THE New Year dawned with prospects such as Europe had not seen for many a year. Four great armies had invaded the soil of France, and were closing in on its heart. Public expectation was raised to the highest pitch. The British fleet had reached its greatest strength, and represented a "force more than equivalent to the navies of all the other European powers combined." The end was evidently not far off.
Invasion of France.
After some fruitless negotiation with Napoleon at Chatillonsur-Seine, during an armistice, a permanent basis was given to the alliance by the Treaty of Chaumont, signed on 1st March -- "the most important contract that perhaps the history of European diplomacy could furnish," said Castlereagh -- by which the four powers bound themselves, by a twenty years' treaty, not to lay down their arms till the object of the war was attained, and engaged, each of them, to keep 150,000 effective men in the field, independent of garrisons, Great Britain besides guaranteeing £5,000,000 a year for every subsequent year of the war, to be divided equally among the other three powers.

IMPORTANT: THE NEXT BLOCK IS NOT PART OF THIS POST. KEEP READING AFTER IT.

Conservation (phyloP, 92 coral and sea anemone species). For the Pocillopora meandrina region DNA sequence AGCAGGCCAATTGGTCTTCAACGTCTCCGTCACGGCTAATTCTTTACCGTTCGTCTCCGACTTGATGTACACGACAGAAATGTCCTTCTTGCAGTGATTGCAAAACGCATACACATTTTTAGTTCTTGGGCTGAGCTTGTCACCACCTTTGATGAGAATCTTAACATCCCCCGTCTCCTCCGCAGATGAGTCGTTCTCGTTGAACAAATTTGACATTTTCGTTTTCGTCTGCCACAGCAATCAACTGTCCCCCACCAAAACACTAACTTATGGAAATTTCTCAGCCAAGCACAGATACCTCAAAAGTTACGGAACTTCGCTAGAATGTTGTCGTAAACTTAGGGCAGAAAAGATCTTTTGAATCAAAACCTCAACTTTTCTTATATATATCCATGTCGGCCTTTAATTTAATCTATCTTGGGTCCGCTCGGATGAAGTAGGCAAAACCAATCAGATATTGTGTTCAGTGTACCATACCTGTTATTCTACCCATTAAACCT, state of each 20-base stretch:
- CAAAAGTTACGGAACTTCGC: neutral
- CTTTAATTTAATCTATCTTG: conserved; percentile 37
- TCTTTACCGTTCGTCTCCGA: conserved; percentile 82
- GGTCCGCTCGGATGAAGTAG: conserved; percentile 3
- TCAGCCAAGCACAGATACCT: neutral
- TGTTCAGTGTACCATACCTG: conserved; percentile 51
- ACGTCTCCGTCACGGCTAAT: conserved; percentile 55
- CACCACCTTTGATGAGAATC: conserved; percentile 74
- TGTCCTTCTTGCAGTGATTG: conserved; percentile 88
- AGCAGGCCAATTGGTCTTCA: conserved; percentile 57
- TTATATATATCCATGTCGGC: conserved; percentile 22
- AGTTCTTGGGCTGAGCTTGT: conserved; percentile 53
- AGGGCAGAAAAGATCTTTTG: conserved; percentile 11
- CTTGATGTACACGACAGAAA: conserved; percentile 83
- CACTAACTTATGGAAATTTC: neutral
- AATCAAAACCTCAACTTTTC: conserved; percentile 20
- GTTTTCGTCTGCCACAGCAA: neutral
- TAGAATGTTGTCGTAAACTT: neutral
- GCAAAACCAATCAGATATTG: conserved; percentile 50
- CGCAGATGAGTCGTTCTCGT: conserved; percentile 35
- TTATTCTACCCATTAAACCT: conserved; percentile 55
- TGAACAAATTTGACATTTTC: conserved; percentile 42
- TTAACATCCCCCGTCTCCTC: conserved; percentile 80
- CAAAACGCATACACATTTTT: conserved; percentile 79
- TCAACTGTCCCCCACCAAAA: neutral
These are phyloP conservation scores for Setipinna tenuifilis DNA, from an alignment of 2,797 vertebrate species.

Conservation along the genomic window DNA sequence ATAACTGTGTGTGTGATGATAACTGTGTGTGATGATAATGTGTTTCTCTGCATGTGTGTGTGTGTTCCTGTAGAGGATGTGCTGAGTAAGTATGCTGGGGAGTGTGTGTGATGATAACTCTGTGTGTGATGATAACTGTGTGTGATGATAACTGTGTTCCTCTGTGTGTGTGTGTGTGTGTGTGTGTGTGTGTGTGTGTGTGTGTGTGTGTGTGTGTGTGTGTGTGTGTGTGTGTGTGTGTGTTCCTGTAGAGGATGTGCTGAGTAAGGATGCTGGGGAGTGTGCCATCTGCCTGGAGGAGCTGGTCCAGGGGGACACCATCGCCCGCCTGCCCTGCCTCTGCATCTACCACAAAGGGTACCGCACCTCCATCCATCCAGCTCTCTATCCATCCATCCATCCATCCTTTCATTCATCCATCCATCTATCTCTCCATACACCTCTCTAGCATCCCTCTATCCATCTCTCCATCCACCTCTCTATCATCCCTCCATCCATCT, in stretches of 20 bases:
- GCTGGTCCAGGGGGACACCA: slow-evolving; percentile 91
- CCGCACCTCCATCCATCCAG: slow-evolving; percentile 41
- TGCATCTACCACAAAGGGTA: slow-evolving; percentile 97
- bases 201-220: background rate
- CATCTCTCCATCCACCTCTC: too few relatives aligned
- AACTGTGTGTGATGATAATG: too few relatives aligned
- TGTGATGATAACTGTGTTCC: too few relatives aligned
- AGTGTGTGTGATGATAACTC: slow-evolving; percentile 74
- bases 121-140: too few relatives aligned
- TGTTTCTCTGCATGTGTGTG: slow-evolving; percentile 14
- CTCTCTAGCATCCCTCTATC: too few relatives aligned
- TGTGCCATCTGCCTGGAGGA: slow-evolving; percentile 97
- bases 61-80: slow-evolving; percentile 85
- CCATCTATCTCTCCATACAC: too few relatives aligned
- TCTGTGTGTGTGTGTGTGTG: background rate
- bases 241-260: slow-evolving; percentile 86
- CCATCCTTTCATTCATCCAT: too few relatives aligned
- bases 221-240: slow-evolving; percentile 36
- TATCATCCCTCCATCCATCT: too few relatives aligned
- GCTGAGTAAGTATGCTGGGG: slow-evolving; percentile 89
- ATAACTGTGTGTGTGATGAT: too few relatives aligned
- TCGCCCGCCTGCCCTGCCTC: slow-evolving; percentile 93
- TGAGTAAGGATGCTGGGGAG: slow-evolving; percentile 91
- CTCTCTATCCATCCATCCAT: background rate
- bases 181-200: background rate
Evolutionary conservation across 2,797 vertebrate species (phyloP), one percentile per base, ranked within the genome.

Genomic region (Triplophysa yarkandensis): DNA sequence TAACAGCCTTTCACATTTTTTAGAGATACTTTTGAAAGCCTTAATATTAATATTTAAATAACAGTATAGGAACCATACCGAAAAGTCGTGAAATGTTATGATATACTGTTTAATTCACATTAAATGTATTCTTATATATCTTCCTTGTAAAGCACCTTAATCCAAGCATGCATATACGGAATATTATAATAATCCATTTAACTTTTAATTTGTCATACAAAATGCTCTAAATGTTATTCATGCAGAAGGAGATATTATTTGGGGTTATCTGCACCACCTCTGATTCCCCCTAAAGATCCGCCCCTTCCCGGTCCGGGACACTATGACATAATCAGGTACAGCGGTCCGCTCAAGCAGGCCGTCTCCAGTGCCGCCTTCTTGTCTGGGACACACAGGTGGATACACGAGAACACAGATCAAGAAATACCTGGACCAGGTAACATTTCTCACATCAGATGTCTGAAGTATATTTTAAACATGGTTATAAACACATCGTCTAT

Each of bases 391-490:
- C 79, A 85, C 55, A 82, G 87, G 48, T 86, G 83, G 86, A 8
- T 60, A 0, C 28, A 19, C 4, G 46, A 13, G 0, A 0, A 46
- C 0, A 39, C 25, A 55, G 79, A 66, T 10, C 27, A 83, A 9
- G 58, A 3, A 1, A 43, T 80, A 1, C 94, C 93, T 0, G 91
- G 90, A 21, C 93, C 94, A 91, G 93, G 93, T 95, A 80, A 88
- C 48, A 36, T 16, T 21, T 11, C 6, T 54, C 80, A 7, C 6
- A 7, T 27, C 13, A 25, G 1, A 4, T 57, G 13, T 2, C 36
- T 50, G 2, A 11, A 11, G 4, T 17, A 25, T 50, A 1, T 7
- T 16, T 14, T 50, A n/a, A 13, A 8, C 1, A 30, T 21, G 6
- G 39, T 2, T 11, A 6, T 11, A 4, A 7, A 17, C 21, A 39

Treaty of Chaumont.
On 31st March, the allied powers entered Paris with much ceremonial, amid acclamations of the crowd, and a proclamation was issued saying that they would not treat with Napoleon or his family; that they would respect the integrity of ancient France as it existed under its legitimate kings; and that they would recognise and guarantee the constitution which the French people might adopt. On 2nd April, the French Senate formally announced that Napoleon Buonaparte had forfeited the throne, and that the hereditary right established in his family was abolished. When Napoleon arrived at Fontainebleau with the wreck of his army, the Allies were in possession of Paris, and, after a long hesitation, he abdicated on the 7th.
The Allies enter Paris.
Abdication of Napoleon.